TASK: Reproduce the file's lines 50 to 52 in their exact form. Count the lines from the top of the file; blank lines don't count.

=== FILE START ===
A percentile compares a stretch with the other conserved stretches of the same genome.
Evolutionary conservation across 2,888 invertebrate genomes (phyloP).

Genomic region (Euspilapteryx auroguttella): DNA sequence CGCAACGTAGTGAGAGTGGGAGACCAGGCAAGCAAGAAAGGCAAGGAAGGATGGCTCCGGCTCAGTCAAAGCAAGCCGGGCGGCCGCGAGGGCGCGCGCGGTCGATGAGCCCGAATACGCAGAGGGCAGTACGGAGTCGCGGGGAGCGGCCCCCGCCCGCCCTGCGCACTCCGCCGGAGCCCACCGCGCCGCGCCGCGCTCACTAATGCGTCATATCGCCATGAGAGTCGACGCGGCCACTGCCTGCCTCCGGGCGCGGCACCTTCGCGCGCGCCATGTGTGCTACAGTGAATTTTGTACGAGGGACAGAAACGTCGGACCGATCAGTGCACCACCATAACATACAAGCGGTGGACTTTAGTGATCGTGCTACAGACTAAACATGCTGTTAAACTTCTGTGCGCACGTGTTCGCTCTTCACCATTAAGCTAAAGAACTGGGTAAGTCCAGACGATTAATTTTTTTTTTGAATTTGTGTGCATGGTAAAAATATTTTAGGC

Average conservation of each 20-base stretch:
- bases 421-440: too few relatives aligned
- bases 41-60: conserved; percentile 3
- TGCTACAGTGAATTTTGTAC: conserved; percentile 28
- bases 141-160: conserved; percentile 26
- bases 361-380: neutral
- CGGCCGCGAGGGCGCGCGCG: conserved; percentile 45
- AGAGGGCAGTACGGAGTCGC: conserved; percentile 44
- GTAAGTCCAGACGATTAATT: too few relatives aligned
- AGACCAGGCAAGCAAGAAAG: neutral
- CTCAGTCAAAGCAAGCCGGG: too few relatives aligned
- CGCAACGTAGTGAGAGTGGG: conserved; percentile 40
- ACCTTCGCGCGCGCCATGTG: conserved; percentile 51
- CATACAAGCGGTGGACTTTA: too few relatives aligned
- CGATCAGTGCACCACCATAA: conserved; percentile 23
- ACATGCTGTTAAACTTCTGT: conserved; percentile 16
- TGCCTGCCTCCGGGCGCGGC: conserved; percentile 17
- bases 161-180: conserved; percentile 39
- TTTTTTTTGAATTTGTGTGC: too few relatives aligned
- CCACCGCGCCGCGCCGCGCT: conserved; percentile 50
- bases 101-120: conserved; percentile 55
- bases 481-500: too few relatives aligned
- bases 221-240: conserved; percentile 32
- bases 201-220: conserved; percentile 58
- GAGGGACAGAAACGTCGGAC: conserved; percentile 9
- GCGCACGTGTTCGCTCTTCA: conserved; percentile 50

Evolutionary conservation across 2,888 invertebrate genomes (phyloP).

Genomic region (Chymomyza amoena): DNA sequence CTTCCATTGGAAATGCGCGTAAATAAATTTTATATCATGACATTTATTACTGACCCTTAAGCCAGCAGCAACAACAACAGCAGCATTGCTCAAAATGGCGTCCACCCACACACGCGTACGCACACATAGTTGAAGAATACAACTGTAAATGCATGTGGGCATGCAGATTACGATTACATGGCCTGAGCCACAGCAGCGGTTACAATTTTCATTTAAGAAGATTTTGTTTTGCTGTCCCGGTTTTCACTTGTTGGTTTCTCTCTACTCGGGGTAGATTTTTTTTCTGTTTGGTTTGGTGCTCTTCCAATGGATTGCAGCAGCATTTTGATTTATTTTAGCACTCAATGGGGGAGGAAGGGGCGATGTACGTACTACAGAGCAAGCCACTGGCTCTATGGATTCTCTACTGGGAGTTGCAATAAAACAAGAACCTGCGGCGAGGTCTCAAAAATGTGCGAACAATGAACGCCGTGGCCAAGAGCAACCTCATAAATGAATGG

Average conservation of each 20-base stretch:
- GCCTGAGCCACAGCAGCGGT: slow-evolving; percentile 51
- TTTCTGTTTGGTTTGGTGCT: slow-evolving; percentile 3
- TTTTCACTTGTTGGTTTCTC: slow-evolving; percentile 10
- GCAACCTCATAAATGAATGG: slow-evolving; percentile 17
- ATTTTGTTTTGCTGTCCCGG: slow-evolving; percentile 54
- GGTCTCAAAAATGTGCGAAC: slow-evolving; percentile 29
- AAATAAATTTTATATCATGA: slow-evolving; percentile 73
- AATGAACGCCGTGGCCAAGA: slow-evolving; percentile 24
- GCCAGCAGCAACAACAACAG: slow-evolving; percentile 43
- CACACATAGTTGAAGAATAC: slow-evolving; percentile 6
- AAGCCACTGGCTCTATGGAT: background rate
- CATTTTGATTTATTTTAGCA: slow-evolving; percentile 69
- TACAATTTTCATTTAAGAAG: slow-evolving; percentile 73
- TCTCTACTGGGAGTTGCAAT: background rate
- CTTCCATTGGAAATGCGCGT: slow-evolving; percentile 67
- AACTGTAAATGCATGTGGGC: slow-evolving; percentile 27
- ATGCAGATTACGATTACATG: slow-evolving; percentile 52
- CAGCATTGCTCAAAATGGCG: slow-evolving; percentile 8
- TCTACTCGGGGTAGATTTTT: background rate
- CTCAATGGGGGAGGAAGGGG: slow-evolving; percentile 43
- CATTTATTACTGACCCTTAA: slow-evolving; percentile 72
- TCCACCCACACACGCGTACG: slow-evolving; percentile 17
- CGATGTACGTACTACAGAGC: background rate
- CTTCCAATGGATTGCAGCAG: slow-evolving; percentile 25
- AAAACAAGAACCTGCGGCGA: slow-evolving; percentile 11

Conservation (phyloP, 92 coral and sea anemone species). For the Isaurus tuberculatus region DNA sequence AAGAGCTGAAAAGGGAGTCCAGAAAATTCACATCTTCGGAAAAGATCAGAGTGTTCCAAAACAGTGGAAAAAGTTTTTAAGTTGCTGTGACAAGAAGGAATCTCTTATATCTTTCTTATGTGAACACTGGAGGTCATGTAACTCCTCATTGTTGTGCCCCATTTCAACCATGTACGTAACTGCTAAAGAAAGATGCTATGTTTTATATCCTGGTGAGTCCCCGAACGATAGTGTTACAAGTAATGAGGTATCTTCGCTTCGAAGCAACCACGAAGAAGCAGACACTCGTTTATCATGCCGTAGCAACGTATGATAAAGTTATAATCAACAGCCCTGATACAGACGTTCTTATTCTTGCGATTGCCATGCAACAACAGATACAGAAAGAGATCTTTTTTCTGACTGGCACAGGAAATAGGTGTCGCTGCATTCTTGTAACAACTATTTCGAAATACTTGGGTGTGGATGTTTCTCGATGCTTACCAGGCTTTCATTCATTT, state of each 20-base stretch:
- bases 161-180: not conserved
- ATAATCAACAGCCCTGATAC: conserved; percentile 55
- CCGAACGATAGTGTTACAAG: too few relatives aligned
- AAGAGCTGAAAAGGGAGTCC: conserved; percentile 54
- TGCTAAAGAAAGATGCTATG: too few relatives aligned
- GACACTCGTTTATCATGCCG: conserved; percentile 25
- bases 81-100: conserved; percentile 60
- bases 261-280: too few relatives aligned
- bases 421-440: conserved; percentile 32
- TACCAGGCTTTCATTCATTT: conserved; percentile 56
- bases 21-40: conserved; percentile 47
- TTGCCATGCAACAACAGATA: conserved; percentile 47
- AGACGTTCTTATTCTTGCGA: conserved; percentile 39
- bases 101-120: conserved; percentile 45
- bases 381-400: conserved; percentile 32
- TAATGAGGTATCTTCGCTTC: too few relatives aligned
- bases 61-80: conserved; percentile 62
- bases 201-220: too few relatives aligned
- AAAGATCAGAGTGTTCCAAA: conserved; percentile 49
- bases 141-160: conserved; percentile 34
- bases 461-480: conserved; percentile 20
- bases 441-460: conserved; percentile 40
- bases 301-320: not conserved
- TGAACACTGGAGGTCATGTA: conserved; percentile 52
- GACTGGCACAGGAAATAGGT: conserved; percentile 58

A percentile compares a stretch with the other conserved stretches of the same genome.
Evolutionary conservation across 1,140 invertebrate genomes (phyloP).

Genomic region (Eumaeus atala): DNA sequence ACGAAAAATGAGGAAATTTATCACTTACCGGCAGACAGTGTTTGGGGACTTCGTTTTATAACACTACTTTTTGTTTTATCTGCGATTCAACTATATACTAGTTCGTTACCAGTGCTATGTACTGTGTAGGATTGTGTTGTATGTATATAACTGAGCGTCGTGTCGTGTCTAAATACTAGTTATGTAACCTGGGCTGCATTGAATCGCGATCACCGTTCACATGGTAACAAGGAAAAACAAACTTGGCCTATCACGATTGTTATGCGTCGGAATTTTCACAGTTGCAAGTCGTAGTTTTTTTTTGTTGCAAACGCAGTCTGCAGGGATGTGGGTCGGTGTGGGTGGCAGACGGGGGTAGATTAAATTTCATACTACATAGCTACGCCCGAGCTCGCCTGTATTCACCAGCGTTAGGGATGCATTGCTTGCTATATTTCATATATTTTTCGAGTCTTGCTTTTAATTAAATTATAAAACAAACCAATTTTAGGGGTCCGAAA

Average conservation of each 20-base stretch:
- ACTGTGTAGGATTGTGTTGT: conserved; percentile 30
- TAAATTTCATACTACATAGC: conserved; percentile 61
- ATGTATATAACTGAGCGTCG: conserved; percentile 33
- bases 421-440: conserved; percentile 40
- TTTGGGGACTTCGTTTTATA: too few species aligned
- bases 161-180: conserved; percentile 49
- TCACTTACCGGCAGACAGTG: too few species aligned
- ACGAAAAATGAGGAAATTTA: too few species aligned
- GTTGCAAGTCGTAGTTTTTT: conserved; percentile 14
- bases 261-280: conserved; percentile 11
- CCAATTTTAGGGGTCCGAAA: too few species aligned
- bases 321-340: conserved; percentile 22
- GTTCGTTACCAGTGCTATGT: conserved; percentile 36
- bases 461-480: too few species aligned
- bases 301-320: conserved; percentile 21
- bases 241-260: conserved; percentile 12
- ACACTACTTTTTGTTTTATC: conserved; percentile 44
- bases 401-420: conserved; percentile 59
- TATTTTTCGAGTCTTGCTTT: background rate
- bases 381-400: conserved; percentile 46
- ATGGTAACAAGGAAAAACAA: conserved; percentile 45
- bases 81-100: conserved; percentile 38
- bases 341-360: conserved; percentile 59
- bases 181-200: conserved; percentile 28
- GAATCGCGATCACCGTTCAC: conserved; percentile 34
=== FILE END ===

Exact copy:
- CAGCATTGCTCAAAATGGCG: slow-evolving; percentile 8
- TCTACTCGGGGTAGATTTTT: background rate
- CTCAATGGGGGAGGAAGGGG: slow-evolving; percentile 43